The Pamphlet Collection of Sir Robert Stout: Volume 72
"Several months ago we published from the Christchurch Press a series of articles by Mr. Girling Butcher upon perfume-farming in New Zealand. Since then we have had an interview with Mr. Butcher, and learned that he had decided upon starting the industry in the middle Waikato district. The following particulars of this new industry have been furnished by Mr. Butcher to the Weekly Press at Christchurch: Mr. John Brooks, of Churchhill, Waikato, has some thousands of acres of land which are in the opinion of an expert admirably suited in the various requirements of soil and climate needed for both English and French perfume-farming. This land it is proposed to cut up into small farms of from 20 to 50 acres, which settlers are invited to take up on advantageous terms. Mr. Brooks's idea is that on his undertaking that an expert's knowledge and practical experience shall be at their disposal the settlers would be glad to enter into the cultivation of such plants and flowers as he should direct; and that, when the produce of such part of the land as they would devote to this special branch was ready for the manufacturer's hand, he would purchase at a fixed and remunerative rate all they could grow. This plan commends itself at a glance as benefiting both parties. The small farmer will be saved the expense of the machinery necessary to render the produce of his few acres fit for the market; he will be enabled to utilise the labour of his child- page 16 ren whilst at home from school, and be certain of a market for whatever he produced. In Bulgaria, the valley of Kezanlik is called the valley of roses, because there the ottar of roses is the principal industry. The latest statistics, dating from 1885, give the total production of this region as 1,650 kilogs of this perfume, representing about 1,000,000 francs. Consequently the population of this region is fairly prosperous.
"The following is an extract from one of a series of papers on 'Our Barbarous Prison System,' contributed to a London journal: 'Amongst the many employments followed by the women in Sherborne Prison, Massachusets, is that of rearing hothouse-flowers, which are sold in the Boston market, and are a very fair source of revenue to the prison. It was most encouraging to witness, as one passed through the gay and perfumed hothouses, the evident pride and pleasure the toilers took in their toil. "You see, the flowers can't answer them back, or irritate them," said the governor; "and it is amazing how soon they become gentle and well-behaved, and how greatly they enjoy being set to work in the houses. Then, the women, who have attained the fourth—that is, the highest grade of good conduct—are allowed to have flowers on their table at which they have meals, also a white tablecloth."'
"On the coast of the Mediterranean, within fifty miles of Marseilles and of Nice, the manufacture of perfumes from flowers is a special and lucrative industry. The climate approaches that of New Zealand and Australia, with, however, colder winds at times during winter. The old-fashioned, and not the latest florists' novelties, are the plants chosen, on account of their stronger perfume. The harvest is continuous. First, the violet, jonquil, and mignonette are gathered from February to April; these are succeeded by roses, orange-blossom, thyme, and rosemary until June; jasmine and tuberoses come in July and August; lavendar and spikenard last till September; and the floral harvest is terminated by the acacia in October and November. The rose and the orange-blossom season of May and June is the time of the greatest activity. Peasant proprietors supplement the growth of the grape and the olive with the lesser industries of thyme, rosemary, and lavendar. Their simple distilling apparatus suffices for inferior essences, which are used to dilute the products of the large establishments.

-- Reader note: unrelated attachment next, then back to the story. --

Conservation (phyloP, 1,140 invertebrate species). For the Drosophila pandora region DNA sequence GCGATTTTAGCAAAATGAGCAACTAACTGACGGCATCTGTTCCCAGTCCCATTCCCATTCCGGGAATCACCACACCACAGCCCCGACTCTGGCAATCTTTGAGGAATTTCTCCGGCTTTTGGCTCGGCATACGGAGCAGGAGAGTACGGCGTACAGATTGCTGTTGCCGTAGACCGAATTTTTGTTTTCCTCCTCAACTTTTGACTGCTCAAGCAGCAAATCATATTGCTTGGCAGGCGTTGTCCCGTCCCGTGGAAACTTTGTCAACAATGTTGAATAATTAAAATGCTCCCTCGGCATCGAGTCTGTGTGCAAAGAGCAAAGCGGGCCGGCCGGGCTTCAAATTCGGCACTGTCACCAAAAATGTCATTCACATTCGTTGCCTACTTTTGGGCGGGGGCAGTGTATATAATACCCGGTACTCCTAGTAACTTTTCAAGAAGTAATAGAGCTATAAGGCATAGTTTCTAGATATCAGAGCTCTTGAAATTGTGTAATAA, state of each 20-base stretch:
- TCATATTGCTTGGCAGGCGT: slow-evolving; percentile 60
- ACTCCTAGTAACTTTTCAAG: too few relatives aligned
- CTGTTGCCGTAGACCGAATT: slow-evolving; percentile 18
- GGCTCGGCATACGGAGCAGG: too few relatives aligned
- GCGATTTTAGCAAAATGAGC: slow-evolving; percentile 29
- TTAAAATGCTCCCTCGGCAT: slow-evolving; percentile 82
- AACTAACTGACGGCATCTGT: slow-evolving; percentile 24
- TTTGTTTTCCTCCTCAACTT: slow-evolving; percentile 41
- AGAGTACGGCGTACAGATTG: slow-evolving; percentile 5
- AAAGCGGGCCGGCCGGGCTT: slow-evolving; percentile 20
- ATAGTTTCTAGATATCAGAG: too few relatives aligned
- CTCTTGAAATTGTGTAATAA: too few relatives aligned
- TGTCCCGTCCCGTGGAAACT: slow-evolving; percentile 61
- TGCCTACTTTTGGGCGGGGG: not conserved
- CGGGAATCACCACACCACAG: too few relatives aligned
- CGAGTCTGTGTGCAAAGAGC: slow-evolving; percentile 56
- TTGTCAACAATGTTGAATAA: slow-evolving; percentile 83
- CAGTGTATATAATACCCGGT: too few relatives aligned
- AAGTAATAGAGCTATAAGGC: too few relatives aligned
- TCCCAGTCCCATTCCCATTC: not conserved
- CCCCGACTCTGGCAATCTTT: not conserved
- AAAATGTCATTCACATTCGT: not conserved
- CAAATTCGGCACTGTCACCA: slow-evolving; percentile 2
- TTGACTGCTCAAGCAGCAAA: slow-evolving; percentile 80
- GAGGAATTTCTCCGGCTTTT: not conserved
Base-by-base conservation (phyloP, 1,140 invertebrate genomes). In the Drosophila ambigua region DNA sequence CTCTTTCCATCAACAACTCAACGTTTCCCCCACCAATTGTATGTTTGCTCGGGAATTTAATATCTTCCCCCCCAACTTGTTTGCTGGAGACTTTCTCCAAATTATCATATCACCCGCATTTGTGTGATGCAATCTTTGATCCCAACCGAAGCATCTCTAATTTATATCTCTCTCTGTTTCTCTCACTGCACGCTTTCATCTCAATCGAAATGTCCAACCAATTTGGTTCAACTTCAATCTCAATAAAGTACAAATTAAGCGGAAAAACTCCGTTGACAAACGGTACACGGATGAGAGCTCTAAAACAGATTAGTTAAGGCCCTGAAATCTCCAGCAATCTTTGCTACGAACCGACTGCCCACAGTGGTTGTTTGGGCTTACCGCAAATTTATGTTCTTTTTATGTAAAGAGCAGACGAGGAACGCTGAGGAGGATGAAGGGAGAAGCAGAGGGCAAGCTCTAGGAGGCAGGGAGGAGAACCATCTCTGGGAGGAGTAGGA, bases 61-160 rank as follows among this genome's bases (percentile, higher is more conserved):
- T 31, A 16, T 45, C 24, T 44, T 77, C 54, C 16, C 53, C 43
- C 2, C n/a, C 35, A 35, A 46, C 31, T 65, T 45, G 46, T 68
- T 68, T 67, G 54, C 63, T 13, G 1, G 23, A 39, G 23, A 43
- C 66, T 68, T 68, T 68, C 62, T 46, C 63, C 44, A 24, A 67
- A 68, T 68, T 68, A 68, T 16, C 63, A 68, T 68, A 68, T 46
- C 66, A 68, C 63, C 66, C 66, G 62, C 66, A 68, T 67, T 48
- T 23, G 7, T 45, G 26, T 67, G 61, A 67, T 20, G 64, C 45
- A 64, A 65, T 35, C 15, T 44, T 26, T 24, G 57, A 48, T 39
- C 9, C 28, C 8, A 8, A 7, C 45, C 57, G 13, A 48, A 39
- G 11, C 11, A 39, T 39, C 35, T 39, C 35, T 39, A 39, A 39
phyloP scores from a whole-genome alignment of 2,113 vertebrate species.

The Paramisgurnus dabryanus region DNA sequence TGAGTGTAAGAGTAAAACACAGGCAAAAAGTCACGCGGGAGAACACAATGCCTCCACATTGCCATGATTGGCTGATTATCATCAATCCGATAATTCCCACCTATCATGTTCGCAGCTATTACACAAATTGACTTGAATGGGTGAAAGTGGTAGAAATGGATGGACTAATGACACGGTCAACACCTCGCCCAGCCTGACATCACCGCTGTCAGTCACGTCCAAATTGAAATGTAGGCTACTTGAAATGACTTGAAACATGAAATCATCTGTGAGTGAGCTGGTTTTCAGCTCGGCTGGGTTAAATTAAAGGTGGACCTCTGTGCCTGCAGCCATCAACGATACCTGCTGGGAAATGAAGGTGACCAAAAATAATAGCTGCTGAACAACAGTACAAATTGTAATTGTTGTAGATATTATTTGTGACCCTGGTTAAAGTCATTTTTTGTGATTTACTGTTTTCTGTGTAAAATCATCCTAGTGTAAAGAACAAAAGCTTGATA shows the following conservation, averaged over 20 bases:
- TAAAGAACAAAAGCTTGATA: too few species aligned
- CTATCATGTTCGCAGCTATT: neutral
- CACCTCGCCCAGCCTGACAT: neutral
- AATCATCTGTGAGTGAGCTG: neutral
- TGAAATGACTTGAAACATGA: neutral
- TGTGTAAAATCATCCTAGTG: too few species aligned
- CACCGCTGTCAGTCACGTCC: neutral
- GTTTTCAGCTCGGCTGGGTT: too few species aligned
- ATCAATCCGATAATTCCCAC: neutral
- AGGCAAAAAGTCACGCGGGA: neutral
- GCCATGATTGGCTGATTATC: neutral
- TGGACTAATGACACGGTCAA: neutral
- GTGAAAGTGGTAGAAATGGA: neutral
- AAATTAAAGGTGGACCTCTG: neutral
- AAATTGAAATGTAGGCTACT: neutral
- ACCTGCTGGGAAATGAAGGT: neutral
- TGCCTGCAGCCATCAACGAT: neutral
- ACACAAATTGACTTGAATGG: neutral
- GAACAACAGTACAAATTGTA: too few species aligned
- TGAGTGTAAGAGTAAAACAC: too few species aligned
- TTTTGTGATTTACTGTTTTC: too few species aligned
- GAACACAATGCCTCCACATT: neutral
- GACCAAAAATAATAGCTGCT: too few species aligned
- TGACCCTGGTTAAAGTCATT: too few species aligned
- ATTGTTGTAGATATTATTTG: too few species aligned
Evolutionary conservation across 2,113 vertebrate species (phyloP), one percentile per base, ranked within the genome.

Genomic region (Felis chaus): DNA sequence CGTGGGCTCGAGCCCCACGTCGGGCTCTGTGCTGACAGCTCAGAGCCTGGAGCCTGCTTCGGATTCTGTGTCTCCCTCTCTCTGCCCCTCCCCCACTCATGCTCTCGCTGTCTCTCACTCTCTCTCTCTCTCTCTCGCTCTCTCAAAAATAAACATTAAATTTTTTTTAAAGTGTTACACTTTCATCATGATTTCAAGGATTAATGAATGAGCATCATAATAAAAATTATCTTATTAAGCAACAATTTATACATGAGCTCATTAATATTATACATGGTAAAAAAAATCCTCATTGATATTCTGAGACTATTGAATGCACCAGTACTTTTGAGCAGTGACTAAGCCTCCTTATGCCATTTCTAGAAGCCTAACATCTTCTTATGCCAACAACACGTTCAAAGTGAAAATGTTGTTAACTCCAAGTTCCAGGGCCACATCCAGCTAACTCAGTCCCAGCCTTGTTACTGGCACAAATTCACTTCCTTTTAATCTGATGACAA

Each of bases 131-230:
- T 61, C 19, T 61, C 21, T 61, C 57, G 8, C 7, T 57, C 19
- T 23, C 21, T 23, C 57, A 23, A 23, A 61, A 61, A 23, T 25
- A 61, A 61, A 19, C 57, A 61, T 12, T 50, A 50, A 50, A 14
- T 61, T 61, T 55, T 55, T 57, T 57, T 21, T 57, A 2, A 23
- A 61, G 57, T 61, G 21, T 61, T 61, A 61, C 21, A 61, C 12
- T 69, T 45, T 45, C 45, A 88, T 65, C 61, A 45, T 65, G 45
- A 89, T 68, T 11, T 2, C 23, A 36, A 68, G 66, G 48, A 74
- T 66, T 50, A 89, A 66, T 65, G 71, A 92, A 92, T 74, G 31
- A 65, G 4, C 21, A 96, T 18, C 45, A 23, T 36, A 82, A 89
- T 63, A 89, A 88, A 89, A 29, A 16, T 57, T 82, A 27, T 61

"The history of a typical example of a flower-garden is furnished in the 'Journal of the Society of Arts' for August of 1887. At Scillian's, near Nice, twenty miles from the Mediterranean, and situated at an elevation of 2,000ft., the proprietor of a steep hillside plot of ground, 23 acres in extent, and worth as many pounds a year in rent, determined in 1881 to commence flower-culture. The steep slopes were terraced by means of walls, and the spring of water at the top was utilised for irrigating. In the Autumn 450,000 violet-tufts and 140,000 roots of the white jasmine were planted. During the following spring the laboratory was erected, and geraniums, roses, tuberoses, and jonquils were planted. Five years after the page 17 value of the produce was £8,630, giving a net profit of £1,553, or a clear profit of £310 a year.
"How many thousands of acres of such hill-sides have we in New Zealand well adapted for flower-culture, but of little value for any other purpose.
"In the Petit Journal Mr. Thomas Grimm describes the method by which, in the districts of Cannes and Grasse, enormous quantities of perfumes are annually manufactured. Mr. Grimm estimates that something like 62,000 acres are given up to the growth of flowers between the right bank of the Var and the chain of the Esterel. At one of the largest perfume-factories of Grasse, Mr. Grimm found that the three principal operations in the making of perfumes were the preservation of the odour of the flowers by distillation, by enfleurage, and by exhaustion. The last-named process, which is applied chiefly to roses, is perhaps the most important. The Liverpool Mercury remarks that 323 tons of cut flowers sounds an enormous amount—and so it is, no doubt: yet this was the weight of the cut flowers packed and sent out during the four months from November to February from Cannes alone. Their value would be estimated at £65,268. And the trade is said to be increasing."